Wall Street ends week on highnote
NEW YORK — Wall Street got exactly what it wanted from Friday's jobs report: solid hiring, moderate wage growth and continued low unemployment. Investors sent stocks sharply higher, particularly their recent favorites, technology companies.
U.S. employers added 313,000 jobs in February, more than forecast, and wages didn't rise as much as investors had feared. The Labor Department also said January's spike in wages was a bit smaller than it originally thought. It made for a happy ninth anniversary for the current bull market.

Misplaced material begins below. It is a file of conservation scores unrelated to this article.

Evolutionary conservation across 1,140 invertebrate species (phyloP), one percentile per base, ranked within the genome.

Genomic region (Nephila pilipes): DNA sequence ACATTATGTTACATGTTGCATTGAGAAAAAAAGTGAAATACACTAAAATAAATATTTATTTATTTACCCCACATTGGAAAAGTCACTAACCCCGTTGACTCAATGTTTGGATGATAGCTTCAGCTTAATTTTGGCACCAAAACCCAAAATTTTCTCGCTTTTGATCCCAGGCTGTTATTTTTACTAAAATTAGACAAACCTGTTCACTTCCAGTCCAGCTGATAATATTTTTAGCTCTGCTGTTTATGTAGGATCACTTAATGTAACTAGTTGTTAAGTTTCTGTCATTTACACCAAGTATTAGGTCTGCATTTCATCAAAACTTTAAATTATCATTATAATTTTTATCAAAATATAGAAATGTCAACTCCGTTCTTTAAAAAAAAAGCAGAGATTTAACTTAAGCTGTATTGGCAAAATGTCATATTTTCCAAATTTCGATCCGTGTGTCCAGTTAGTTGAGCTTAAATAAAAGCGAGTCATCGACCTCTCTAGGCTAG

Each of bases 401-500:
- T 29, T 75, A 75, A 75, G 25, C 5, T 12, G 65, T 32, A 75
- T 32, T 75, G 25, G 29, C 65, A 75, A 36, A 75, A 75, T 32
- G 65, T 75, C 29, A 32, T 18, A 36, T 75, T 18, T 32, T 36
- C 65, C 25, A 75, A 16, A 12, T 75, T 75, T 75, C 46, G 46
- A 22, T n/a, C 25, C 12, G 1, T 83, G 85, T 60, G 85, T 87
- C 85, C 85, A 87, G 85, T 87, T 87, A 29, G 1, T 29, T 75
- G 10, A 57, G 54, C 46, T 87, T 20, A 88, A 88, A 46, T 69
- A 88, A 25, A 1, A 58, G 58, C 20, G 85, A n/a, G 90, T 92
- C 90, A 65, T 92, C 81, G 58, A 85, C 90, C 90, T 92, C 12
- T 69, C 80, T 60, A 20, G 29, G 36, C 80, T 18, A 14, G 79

A month earlier, a jump in wages got investors worried about inflation and set off a stock market swoon, giving the benchmark S&P 500 index its first 10 percent decline in two years.
“I think the fears of wages getting out of control in this point in the cycle ... were squashed,” said Katie Nixon, chief investment officer for Northern Trust Wealth Management.
Bond yields also moved solidly higher as investors anticipated that the solid jobs survey portends more steady growth in the U.S. economy.